The production of GM crops for food consumption has been viewed with deep
suspicion in Europe, but the scientists hope the public will view this
project differently. "I was involved in the GM debate in the UK - I was
on the steering board. And one interesting observation from that was that
there was support for medicinal uses of GM plants, especially for
applications in developing countries," said Pharma-Planta's biosafety co-
ordinator, Professor Philip Dale, from the John Innes Centre in Norwich, UK.

'Closed' systems

The project has yet to decide which plants to use but candidates could
include tobacco, maize, potatoes and tomatoes. The preference would be to
go with plants in which the desired protein products are expressed in
high quantities in the seeds, which are easily harvestable. "The plants
would be grown in pharmaceutical production units on dedicated land,
isolated from food crops," said Professor Dale. "They would be
genetically isolated, too - new male sterile lines that don't produce
pollen. The crops would be harvested using dedicated equipment - combine
harvesters and storage. Even the initial phases of the processing would
be done on site." Professors Dale and Ma thought it unlikely, though not
impossible, that the "pharming" would be done in the UK.

Anti-GM group Friends Of The Earth said the project's aims were laudable
but warned its research could have widespread negative impacts. "Food
crops in the United States have already been destroyed because of
contamination by experimental 'pharm' crops," said campaigner Clare
Oxborrow. "A clear set of criteria must be established to ensure that
human health and the environment are protected. Any benefits must
genuinely reach those that need them, rather than simply lining the
pockets of the biotech and pharmaceutical industry."

                                  PART II
-------------------------------- GENET-news -------------------------------

TITLE:  GM plants will be used to create Aids vaccine
SOURCE: The Independent, UK, by Steve Connor
DATE:   13 Jul 2004

------------------- archive: -------------------

GM plants will be used to create Aids vaccine

Genetically modified plants are to be used to grow vaccines against
rabies and Aids, scientists have announced.

Europe's first field trial, announced yesterday, is likely to be carried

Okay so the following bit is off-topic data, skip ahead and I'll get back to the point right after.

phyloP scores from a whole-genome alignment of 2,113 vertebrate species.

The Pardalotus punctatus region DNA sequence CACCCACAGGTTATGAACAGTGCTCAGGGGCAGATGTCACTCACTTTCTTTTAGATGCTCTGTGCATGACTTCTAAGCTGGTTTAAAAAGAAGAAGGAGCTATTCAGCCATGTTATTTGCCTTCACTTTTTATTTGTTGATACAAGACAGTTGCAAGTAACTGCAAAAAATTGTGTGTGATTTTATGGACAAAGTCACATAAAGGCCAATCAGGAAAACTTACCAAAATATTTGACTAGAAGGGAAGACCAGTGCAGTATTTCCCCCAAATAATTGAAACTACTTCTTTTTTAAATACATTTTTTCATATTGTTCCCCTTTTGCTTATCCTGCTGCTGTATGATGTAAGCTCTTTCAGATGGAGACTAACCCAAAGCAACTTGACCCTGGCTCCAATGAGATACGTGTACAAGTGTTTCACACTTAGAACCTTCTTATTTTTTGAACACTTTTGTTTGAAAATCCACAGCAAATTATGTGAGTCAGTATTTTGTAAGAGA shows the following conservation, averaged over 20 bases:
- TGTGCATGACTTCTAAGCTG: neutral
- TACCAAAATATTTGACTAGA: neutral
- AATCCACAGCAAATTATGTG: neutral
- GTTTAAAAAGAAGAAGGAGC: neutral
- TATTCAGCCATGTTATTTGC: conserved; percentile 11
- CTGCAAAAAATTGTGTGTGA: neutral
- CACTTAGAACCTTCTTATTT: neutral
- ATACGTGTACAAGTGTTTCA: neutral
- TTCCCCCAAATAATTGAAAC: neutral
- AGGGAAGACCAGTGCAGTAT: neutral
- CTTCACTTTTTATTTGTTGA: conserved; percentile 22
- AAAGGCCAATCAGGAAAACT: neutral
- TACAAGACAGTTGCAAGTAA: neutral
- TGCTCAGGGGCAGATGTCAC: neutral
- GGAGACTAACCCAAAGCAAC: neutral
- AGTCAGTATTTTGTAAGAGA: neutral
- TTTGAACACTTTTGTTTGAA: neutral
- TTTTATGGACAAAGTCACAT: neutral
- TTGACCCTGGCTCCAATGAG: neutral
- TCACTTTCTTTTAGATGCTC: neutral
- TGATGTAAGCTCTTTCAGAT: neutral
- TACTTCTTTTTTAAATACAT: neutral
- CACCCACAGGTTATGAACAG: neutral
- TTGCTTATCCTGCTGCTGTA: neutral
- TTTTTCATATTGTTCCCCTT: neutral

out in South Africa because of fears over crop vandalism in Britain.

The GM crop could dramatically reduce the cost of producing vaccines _
scientists estimate they can be made at between a tenth and a hundredth
of the price of conventional immunisations.

Dubbed "pharming" by its opponents, this is the latest step in technology
which allows medicines to be grown in plants. Although this project is
concerned with injectable vaccines, other trials under consideration
involve extending the research to oral vaccines which might be grown in
edible raw food such as bananas.

Concerns about direct action by environmentalists opposed to GM crops has
led scientists behind the project to collaborate with a South African
research institute which has offered to grow the first crop there.

The EU has awarded EUR 12m (GBP 8.6m) to a pan-European consortium of
scientists who aim to develop the technology for growing GM plants that
can be turned into vaccines against a range of common diseases in the
developing world.

Professor Julian Ma of St George's Hospital Medical School in London, the
scientific co-ordinator of the project, said that it will take about two
years to develop the technique before the first crop is scheduled to be
grown in 2006.

Clinical trials of the first vaccine derived from GM plants are planned
to take place in 2009.

"Plants are inexpensive to grow and if we were to engineer them to
contain a gene for a pharmaceutical product they could produce large
quantities of drugs or vaccine at low cost," Professor Ma said.

"The current methods used to generate these types of treatments are
labour intensive, expensive and often only produce relatively small
amounts of pharmaceuticals," he said.

It is likely the first pharmaceuticals crop will be GM maize or GM
tobacco that will be engineered with a set of genes for making prototype
vaccines against either HIV or rabies. By purifying the proteins from the
harvested crop scientists hope to mass-produce vaccines at a fraction of
the current cost.

South Africa's Council for Scientific and Industrial Research is
participating in the research and is particularly interested in potential
vaccines against HIV, the Aids virus.

The Friends of the Earth GM campaigner Clare Oxborrow said: "Growing
medicines in plants has serious implications for human health and the
environment. We recognise the need for affordable medicines to be made
available to people with life-threatening illnesses but this research
could have widespread negative impacts."

Professor Ma said that 3.3 million people a year die from preventable
diseases such as tuberculosis and diphtheria, yet there is not the
industrial capacity or funds to produce enough vaccines for everyone.
"The cost of doing nothing is measured in millions of people who will die
from preventable diseases," he said.